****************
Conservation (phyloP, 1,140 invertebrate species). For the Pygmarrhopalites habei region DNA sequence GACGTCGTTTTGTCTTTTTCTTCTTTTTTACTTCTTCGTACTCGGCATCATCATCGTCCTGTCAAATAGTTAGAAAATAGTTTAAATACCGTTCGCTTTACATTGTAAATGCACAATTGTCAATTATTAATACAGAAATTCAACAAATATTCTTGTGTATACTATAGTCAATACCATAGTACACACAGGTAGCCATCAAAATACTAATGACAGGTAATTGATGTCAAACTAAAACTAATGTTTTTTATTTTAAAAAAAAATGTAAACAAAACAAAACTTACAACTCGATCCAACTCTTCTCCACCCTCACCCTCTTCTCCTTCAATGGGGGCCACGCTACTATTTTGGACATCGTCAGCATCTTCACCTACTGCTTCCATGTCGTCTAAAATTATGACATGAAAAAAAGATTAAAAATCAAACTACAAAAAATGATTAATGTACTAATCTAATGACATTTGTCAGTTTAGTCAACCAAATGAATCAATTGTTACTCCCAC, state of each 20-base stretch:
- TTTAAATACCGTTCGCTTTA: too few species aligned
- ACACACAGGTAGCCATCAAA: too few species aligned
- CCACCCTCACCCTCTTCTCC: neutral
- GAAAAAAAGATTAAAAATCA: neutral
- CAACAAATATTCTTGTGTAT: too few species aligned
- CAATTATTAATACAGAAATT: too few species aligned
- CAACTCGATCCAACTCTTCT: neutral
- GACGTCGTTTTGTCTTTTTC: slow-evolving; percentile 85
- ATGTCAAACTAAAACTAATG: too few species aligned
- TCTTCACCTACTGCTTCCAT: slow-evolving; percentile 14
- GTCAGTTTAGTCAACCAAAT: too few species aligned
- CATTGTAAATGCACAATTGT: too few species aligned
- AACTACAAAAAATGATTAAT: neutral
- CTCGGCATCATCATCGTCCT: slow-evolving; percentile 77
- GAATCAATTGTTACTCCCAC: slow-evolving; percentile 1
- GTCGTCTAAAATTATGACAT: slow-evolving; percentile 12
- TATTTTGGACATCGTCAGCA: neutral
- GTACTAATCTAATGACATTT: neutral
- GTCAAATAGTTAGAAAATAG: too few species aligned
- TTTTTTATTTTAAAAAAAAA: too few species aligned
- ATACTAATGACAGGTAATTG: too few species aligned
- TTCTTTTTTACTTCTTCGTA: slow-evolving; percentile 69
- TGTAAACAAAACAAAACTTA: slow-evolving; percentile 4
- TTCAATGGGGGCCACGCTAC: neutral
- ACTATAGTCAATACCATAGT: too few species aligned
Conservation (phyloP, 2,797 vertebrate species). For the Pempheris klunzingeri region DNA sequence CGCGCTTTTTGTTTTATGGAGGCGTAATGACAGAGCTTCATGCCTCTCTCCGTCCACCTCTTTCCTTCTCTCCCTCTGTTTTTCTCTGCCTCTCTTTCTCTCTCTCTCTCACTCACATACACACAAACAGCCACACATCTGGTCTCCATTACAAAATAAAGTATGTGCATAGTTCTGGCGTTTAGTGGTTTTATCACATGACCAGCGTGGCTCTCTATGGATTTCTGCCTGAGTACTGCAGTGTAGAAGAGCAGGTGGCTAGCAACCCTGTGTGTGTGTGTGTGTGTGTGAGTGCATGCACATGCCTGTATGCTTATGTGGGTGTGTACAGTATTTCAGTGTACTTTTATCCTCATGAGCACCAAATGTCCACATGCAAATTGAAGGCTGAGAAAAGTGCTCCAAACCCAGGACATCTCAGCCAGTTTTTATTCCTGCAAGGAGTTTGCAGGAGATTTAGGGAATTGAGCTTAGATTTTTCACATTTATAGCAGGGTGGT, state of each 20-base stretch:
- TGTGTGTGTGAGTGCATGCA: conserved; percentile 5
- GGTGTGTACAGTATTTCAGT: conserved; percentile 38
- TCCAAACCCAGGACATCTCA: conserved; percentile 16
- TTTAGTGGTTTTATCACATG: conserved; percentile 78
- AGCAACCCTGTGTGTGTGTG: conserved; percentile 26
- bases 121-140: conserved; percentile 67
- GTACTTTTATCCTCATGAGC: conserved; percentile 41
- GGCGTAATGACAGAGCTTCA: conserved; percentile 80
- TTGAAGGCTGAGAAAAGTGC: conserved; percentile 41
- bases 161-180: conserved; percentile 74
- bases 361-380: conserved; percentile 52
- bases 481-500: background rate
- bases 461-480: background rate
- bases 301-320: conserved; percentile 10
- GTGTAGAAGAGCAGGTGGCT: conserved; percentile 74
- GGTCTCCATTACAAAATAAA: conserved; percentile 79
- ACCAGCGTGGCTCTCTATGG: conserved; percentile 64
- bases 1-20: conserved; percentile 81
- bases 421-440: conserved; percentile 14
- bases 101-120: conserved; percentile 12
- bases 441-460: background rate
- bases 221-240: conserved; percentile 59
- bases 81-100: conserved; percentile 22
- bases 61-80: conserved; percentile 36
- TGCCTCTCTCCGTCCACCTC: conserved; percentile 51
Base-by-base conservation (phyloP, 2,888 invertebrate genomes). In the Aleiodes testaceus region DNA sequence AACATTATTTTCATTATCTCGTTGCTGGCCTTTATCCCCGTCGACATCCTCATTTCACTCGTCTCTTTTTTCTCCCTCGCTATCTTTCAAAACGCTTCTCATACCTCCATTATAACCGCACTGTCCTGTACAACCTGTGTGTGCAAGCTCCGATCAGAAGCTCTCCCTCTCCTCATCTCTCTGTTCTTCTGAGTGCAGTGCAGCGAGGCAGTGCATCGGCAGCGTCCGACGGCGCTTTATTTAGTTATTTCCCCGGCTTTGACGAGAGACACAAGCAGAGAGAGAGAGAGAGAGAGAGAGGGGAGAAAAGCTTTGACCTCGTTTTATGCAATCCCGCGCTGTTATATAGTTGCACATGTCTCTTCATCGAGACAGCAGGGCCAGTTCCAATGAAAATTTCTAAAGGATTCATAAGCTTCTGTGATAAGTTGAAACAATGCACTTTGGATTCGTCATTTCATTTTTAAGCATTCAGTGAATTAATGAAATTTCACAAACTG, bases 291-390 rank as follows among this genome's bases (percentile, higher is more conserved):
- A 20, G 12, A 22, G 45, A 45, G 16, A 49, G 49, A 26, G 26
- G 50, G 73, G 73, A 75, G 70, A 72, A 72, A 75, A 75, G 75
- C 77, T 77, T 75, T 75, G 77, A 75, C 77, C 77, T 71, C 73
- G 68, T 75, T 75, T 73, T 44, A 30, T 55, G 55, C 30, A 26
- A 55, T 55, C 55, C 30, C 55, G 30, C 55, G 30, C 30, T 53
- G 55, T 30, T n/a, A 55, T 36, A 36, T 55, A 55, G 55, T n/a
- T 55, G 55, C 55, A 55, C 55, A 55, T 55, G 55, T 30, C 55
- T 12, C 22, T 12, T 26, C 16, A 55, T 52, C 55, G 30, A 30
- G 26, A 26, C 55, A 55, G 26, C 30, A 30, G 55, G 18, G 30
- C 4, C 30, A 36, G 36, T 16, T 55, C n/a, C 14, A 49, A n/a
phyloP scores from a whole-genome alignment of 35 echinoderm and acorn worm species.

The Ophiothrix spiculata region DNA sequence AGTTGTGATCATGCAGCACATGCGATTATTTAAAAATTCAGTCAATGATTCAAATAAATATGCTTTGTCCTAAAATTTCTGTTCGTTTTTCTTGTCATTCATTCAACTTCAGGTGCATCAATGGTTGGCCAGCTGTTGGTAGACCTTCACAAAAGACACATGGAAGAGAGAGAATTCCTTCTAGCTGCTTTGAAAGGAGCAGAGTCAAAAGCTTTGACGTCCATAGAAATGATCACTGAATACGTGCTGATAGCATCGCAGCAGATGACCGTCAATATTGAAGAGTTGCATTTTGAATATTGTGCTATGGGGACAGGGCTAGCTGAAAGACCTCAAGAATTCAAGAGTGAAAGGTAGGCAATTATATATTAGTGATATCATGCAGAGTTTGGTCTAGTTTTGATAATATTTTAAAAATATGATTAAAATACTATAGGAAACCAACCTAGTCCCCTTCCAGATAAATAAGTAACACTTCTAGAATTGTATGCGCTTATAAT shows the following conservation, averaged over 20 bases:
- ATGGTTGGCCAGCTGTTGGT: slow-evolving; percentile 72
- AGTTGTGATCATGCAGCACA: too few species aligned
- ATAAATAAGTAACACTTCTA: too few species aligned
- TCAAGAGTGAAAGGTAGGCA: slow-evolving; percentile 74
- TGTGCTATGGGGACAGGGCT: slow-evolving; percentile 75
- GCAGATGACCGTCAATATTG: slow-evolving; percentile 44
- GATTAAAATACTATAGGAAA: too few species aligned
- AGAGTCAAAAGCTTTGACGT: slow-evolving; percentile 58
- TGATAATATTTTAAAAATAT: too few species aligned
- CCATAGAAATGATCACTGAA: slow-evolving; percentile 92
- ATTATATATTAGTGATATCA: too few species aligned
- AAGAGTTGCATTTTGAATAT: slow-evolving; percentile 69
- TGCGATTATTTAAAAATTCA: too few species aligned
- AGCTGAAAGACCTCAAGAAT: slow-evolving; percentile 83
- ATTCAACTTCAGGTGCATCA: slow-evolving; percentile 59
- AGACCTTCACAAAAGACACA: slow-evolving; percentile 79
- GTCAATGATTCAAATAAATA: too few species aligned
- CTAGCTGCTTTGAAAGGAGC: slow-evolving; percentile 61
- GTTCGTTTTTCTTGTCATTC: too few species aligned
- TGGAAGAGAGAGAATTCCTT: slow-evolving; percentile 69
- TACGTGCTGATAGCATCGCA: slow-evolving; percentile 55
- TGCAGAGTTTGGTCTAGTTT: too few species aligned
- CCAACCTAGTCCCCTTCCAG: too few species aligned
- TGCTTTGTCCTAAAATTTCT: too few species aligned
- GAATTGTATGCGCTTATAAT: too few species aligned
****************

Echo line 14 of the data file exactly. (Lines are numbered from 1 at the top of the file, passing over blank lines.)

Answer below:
- AACTACAAAAAATGATTAAT: neutral